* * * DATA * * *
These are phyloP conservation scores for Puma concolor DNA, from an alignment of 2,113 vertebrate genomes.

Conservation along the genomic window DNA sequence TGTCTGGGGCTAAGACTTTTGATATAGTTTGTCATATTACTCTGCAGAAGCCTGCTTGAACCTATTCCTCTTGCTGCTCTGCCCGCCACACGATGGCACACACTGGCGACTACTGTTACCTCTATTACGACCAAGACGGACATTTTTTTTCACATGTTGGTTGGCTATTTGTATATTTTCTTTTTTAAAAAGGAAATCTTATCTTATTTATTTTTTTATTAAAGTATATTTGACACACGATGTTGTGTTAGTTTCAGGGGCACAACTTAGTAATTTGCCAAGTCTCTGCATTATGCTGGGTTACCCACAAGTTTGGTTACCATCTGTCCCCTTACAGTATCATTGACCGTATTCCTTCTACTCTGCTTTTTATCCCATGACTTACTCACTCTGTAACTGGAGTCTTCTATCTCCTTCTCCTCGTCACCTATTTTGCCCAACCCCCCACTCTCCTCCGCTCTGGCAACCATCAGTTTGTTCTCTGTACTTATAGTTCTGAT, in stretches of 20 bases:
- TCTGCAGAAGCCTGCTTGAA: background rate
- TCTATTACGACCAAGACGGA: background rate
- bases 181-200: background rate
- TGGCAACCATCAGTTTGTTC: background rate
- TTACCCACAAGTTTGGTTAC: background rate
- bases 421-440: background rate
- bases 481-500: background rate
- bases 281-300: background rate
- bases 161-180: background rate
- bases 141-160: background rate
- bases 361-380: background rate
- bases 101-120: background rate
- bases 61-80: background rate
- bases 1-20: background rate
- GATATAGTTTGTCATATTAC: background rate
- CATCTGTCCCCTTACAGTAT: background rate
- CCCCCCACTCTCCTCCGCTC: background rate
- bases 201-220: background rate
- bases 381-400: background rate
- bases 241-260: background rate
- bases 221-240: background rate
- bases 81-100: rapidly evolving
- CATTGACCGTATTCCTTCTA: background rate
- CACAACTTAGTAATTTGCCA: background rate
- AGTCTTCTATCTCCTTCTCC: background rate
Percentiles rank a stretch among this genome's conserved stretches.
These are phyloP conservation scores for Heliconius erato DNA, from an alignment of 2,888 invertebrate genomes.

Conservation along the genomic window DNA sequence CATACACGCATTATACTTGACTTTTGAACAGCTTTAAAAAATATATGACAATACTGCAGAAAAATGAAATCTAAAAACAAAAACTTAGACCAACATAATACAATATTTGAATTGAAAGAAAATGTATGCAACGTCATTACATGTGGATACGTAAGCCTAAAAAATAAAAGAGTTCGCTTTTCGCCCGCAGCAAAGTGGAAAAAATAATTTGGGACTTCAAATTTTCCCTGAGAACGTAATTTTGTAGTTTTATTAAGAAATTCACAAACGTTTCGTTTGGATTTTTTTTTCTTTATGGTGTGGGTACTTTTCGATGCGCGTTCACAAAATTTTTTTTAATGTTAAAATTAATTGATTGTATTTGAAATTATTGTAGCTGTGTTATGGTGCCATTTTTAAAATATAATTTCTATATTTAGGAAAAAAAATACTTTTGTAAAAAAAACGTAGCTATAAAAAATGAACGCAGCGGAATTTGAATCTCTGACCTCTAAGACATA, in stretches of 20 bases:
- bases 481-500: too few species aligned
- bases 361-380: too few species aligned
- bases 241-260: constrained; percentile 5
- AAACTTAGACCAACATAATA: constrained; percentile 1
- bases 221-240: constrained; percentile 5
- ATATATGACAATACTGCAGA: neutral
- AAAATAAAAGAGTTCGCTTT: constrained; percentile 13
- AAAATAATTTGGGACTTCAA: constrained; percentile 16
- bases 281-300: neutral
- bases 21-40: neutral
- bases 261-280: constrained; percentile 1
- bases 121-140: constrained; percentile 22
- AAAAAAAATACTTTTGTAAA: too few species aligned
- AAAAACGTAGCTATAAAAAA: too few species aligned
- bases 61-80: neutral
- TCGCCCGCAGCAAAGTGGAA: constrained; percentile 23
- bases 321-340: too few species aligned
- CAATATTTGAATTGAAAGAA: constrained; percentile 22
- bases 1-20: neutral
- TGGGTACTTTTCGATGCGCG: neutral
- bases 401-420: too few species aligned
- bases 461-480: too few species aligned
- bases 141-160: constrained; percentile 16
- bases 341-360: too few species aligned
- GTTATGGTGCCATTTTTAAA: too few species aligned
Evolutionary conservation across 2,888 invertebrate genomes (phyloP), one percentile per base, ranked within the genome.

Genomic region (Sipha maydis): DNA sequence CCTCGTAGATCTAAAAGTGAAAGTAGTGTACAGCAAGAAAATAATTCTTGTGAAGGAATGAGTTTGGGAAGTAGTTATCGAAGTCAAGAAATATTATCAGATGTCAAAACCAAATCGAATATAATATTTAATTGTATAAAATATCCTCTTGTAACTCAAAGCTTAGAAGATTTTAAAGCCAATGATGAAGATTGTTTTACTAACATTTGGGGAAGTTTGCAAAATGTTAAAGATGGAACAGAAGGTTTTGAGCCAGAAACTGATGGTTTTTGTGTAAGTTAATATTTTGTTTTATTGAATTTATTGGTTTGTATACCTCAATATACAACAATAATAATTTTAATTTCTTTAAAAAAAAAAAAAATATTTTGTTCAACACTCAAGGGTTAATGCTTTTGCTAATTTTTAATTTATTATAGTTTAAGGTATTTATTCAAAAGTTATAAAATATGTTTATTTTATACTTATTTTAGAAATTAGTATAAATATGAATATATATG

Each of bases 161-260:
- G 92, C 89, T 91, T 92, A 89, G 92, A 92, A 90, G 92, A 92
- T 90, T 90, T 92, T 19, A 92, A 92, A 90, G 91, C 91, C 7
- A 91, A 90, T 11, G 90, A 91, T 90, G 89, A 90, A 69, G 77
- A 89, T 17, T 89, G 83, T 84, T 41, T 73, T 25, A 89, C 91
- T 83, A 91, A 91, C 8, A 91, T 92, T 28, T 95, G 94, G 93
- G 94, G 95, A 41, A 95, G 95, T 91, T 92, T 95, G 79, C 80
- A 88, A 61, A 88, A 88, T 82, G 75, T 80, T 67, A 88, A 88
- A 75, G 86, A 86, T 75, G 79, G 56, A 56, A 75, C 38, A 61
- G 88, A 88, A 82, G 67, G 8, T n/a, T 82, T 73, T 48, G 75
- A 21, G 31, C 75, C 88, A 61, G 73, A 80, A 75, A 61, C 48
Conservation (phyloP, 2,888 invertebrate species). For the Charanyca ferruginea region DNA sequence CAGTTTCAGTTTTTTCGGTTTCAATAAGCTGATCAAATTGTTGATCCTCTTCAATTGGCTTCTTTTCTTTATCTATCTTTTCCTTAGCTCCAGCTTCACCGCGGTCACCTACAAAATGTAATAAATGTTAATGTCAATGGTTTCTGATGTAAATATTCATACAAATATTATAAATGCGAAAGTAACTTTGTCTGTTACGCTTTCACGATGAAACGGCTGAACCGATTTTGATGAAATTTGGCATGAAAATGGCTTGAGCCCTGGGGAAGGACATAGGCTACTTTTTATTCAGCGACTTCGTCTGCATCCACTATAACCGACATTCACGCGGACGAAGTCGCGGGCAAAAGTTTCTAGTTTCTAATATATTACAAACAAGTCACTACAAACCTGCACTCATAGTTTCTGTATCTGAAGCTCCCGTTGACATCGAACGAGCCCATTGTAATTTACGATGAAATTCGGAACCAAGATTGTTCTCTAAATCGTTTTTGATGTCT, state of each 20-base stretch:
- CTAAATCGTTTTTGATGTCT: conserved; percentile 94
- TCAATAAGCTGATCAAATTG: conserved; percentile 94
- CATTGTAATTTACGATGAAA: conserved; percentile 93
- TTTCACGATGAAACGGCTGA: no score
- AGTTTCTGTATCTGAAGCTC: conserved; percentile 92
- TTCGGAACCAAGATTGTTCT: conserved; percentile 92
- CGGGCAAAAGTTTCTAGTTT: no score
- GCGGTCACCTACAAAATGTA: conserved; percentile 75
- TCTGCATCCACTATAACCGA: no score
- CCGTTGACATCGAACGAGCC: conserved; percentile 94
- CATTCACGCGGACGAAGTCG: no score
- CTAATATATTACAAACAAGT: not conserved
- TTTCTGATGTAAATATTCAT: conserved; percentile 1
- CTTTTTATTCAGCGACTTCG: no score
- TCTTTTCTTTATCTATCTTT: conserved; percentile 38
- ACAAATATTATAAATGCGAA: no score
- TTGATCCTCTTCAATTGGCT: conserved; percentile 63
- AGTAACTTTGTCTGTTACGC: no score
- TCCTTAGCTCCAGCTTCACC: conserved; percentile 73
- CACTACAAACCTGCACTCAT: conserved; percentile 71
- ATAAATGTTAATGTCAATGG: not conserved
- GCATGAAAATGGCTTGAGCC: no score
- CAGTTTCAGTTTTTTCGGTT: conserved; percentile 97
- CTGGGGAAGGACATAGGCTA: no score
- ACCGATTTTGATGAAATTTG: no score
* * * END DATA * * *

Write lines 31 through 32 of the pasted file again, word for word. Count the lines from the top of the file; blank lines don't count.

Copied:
- bases 481-500: too few species aligned
- bases 361-380: too few species aligned